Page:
California reparations panel convenes at historic African American church. The first-in-the-nation reparations task force met in San Francisco, working to educate the public and develop a restitution proposal for the people harmed by the institution of slavery. Associated Press


A transgender psychologist has helped hundreds of teens transition. But rising numbers have her concerned. Erica Anderson is one of the few clinical psychologists specializing in transgender youth to publicly question the sharp rise in adolescents coming out as trans or nonbinary. But she has come to believe that some children identifying as trans are falling under the influence of their peers and social media and that some clinicians are failing to subject minors to rigorous mental health evaluations before recommending hormones or surgeries. Los Angeles Times

L.A. Latinos used to have a lower death rate than white residents. Not anymore. For the first time in the last decade, the mortality rate for Latinos in Los Angeles County became worse than that of white residents, starting in 2020 — the first year of the pandemic — and worsened the next year. Los Angeles Times

Day laborers pay a steep price working in California fire zones. Workers say that laboring in the fields has become increasingly dangerous, and during bad fire days, their ability to work quickly declines. Their throats and eyes burn from smoke and fumes released by blazes, pickers say, and they see the amount they can harvest decline. In the most dangerous conditions, workers get paid less rather than more per day. Capital & Main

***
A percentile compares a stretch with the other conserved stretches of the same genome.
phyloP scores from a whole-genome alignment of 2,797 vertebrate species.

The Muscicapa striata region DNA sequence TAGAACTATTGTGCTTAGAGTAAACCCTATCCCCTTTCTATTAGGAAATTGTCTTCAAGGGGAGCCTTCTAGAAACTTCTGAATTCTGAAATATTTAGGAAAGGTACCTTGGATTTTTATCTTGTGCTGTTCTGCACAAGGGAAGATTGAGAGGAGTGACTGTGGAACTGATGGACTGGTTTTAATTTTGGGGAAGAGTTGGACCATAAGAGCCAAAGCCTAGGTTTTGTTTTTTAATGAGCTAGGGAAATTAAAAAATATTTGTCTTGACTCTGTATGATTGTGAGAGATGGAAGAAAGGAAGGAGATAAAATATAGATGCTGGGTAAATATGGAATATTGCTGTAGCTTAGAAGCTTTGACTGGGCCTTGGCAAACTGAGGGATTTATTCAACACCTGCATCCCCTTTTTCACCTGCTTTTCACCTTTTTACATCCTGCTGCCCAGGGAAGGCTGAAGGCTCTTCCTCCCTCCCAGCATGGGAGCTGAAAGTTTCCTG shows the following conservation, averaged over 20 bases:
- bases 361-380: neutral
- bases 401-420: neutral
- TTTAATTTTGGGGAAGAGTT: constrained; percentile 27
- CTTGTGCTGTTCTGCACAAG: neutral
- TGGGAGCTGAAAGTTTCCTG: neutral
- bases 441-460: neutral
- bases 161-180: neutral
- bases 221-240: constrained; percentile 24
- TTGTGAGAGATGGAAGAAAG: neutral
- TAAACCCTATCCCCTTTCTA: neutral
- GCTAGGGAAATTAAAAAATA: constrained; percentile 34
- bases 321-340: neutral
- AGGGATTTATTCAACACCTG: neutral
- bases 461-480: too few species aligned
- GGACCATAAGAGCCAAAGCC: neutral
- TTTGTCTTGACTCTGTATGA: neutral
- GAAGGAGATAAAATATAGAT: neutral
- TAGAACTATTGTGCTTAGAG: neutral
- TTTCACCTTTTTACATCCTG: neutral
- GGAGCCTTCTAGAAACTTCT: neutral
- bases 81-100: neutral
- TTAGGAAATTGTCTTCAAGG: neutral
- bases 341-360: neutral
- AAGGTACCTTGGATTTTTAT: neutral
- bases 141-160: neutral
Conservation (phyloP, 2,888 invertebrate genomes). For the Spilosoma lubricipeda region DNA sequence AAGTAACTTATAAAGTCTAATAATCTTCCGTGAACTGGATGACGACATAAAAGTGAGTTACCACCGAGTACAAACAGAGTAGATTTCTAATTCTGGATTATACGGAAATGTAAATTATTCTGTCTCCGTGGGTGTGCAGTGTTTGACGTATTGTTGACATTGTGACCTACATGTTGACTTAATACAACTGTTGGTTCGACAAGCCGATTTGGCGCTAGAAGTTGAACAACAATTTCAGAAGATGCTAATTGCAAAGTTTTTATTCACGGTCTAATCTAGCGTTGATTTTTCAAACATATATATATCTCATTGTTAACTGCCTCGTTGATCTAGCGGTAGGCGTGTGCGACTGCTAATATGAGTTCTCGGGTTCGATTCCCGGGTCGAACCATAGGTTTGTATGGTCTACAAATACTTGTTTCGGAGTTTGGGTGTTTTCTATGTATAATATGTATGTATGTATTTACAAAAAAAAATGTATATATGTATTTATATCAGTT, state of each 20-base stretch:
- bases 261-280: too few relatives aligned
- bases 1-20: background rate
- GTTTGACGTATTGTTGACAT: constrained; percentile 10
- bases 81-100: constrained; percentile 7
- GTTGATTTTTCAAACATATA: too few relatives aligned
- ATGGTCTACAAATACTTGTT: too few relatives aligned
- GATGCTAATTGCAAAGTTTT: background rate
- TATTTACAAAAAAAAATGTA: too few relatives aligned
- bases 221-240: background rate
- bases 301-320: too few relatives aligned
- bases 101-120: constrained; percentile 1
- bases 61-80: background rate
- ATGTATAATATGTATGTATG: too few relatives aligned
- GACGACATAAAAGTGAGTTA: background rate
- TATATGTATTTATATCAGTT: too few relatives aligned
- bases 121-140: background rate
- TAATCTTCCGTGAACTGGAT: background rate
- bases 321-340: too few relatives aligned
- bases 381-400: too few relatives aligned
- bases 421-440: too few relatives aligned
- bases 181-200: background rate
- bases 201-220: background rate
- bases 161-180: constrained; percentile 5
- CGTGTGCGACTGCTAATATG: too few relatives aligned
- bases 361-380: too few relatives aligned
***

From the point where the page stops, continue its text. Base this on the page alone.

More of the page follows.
A top lawyer for the state of California quits over allegation that Newsom’s office meddled in Activision case. The allegation and loss of the top two lawyers on the case raises questions about the fate of the Activision lawsuit, which accuses the video game publisher of sexual discrimination and misconduct. Bloomberg


Is graduation regalia priceless or just overpriced? The cost and accessibility of caps, gowns, stoles, hoods and tams depends on where you study. Some students get creative with how they pay for the attire. LAist


A tiny California town with fewer than two dozen residents has been sold. Again. Nipton, in San Bernardino County, has railroad tracks on one side and a Joshua tree forest on the other in the Mojave National Preserve. KLAS

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Los Angeles: Sunny and 70. San Diego: Partly cloudy and 66. San Francisco: Rainy, 57. San Jose: Showers and 63 . Fresno: Partly cloudy and 71. Sacramento: Showers, 58.

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Today’s California memory comes from Elaine Lopez Cassingham:

I grew up in Pico Rivera. I came from a large Mexican American family with aunts, uncles and cousins on the same cul-de-sac. My fondest memory is as a teenager in the late ‘60s, early ‘70s sitting under the streetlight on hot summer nights chatting with my cousins and friends. If a friend cruising down Passons saw us out, they would turn into the street and join us. We also played hide and seek and had volleyball games. A simple rope tied from two trees was our net. Our parents used to come outside and watch. It was idyllic.

If you have a memory or story about the Golden State, share it with us. (Please keep your story to 100 words.)